former ambassador Joseph C. Wilson IV and his wife, ex-CIA
officer Valerie Plame, had filed a
lawsuit against Vice President Dick Cheney, Cheney's former
chief of staff I. Lewis "Scooter" Libby, and White House senior
adviser Karl Rove. By contrast, NBC's Nightly News did
report on the lawsuit.
While ignoring a lawsuit against the vice president of the
United States and two top White House aides in connection with a
matter that has been the subject of great media interest over
the past three years, CBS featured a segment on the sale of an
original printing of William Shakespeare's works, and both ABC
and CBS devoted a segment to Kentucky Derby winner Barbaro's
As Media Matters for America
Wilson and Plame are accusing Cheney, Rove, and Libby of leaking
Plame's identity as a CIA operative and effectively ending her
career. Wilson and Plame contend that the Bush administration
officials were retaliating against Wilson for criticizing the
administration's justifications for invading Iraq.
From the July 13 edition of NBC Nightly News with Brian
WILLIAMS: News out of Washington this evening, Valerie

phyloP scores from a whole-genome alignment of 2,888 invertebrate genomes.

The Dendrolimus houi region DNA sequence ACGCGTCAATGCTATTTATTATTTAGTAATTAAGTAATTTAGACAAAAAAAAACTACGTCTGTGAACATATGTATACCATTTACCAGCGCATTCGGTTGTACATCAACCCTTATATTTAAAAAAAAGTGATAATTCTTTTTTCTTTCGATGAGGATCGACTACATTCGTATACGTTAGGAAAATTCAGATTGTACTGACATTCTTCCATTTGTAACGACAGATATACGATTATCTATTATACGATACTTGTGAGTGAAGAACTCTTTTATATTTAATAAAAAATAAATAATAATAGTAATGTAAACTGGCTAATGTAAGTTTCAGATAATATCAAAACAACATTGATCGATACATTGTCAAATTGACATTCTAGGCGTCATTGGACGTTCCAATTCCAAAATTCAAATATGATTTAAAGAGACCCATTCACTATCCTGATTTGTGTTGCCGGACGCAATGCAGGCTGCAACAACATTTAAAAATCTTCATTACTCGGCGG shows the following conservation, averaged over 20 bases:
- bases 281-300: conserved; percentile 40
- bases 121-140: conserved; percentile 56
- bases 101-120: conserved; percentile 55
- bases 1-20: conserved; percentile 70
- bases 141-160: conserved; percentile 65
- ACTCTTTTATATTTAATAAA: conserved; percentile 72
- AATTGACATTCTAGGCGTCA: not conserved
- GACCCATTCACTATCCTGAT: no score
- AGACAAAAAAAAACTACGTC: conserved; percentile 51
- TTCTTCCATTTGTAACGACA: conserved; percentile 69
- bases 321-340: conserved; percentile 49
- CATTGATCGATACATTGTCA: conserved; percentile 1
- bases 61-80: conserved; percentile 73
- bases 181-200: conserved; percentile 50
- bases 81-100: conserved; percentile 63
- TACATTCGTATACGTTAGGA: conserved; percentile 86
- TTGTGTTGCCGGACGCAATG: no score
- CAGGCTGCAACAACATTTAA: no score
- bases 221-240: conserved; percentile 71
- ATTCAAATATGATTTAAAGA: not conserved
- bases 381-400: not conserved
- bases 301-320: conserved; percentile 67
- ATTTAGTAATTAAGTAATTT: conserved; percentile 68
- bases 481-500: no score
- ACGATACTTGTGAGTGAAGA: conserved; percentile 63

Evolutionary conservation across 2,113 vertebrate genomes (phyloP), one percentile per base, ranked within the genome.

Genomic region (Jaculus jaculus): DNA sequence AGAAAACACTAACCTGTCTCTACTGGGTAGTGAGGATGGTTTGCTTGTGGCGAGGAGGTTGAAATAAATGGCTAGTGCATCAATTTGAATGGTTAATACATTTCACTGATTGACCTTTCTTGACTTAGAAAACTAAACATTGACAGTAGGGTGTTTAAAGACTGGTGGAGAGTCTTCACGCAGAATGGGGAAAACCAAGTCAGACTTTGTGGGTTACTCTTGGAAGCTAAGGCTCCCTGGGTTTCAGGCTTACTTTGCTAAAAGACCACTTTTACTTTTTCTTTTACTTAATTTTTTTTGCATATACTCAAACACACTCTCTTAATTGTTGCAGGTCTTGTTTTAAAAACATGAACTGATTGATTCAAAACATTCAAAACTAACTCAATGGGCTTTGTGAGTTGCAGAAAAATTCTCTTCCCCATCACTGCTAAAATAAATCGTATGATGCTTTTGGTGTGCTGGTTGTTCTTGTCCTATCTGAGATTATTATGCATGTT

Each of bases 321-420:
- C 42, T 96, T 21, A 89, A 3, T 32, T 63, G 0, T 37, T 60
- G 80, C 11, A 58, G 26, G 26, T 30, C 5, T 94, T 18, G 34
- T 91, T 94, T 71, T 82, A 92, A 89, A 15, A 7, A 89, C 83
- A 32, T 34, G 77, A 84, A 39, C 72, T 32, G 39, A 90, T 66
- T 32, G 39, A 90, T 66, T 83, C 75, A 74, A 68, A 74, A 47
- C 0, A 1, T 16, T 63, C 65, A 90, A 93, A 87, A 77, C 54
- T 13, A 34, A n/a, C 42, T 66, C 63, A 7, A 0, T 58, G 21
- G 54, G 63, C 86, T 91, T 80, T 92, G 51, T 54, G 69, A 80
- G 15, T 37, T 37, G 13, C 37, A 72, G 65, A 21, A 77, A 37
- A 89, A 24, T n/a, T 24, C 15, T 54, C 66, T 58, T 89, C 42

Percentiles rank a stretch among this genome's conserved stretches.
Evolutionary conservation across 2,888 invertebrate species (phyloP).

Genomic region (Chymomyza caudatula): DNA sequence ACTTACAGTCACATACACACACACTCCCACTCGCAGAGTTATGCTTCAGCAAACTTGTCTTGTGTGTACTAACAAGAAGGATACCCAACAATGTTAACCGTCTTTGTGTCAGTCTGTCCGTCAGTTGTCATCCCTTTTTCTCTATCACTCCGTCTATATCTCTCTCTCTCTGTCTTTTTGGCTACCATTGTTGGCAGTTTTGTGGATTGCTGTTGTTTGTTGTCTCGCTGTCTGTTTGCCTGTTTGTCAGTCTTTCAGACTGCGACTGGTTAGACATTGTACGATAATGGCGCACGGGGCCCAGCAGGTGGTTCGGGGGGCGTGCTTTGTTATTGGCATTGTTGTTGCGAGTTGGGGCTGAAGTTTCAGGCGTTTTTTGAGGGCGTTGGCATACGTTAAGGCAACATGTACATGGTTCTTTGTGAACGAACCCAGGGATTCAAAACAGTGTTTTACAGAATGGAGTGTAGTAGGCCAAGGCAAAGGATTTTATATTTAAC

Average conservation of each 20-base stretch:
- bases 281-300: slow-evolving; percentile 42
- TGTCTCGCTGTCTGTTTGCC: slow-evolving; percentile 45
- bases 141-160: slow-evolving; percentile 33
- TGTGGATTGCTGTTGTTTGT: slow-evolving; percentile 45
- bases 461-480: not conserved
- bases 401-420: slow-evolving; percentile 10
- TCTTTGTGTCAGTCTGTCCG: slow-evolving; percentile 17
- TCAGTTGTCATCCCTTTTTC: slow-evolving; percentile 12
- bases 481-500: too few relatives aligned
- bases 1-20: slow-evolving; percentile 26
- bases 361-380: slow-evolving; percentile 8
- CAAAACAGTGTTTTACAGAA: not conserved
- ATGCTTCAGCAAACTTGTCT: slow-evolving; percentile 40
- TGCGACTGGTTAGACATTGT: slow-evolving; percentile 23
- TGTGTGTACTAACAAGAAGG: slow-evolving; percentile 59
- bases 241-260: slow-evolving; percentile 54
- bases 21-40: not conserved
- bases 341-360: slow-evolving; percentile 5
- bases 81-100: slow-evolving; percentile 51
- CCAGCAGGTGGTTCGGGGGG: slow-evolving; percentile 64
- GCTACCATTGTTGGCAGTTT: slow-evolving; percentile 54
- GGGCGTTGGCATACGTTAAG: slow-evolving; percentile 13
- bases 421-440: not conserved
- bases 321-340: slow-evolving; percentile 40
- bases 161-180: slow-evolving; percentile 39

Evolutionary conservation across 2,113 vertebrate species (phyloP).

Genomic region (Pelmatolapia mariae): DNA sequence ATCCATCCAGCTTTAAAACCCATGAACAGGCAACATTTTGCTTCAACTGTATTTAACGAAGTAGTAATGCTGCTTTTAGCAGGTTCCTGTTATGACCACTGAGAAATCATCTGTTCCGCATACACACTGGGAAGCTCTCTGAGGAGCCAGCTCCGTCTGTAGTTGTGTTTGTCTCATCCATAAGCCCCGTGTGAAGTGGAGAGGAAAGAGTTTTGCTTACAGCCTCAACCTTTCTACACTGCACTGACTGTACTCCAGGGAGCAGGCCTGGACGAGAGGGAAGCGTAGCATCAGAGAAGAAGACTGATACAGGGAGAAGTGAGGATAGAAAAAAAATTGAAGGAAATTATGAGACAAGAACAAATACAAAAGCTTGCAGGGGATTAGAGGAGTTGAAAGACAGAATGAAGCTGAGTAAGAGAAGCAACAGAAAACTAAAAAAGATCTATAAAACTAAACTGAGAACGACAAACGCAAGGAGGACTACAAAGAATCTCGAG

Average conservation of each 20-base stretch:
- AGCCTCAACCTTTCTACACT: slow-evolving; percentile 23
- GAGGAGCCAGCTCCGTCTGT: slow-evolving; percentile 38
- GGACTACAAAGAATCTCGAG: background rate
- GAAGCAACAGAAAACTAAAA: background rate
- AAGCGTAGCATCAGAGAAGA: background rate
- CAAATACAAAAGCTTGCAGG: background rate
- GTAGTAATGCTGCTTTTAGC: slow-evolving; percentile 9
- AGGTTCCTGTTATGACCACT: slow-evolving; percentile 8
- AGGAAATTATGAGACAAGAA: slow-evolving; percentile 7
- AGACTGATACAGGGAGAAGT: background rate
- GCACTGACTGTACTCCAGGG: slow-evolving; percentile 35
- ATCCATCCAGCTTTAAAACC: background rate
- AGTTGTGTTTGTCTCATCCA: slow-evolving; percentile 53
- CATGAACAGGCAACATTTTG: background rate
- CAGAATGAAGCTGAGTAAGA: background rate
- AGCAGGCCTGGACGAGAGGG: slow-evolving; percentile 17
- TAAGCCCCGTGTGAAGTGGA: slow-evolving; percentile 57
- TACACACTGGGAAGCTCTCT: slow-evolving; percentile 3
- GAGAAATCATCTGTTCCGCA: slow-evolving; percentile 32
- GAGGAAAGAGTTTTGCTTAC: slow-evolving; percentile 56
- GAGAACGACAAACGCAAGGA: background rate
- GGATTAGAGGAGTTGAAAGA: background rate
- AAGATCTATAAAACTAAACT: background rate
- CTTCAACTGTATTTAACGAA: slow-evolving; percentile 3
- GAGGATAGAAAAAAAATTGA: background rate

Plame Wilson, the ex-CIA agent whose cover was blown after
her husband criticized the Bush administration claims about
Iraq's weapons of mass destruction, is suing Vice President
Cheney, his former chief of staff Scooter Libby and
presidential adviser Karl Rove. This lawsuit says they all
conspired to discredit, punish, and seek revenge against the
couple. It claims their constitutional and legal rights were
violated. A spokesman for Karl Rove says the allegations
are, quote, "absolutely and utterly without merit."
Why Joe Wilson and Valerie Plame Filed
By Jason Leopold
t r u t h o u t | Report
Friday 14 July 2006
Syndicated columnist Bob Novak and officials speaking on behalf of White
House political adviser Karl Rove have attempted to convince the American
people that there wasn't a White House campaign to smear and discredit
former Ambassador Joseph Wilson three years ago for speaking out publicly
against the Bush administration's use of pre-war Iraq intelligence.
In a stunning interview Wednesday on Fox News, which came across as yet
another orchestrated Rovian crusade against the former ambassador, Novak
claimed he did not see any evidence of a White House smear campaign against
Wilson in the days prior to a column he wrote that disclosed Wilson's wife's
covert CIA status and identity.
Novak's July 14, 2003, column took Ambassador Wilson to task for accusing
the administration, in a New York Times op-ed the week before, of twisting
the intelligence during the lead-up to the Iraq war.
Novak wrote that Plame was responsible for sending her husband on a
fact-finding trip to Niger to determine if Iraq was trying to acquire
yellowcake uranium from the African country. The trip, Novak was trying to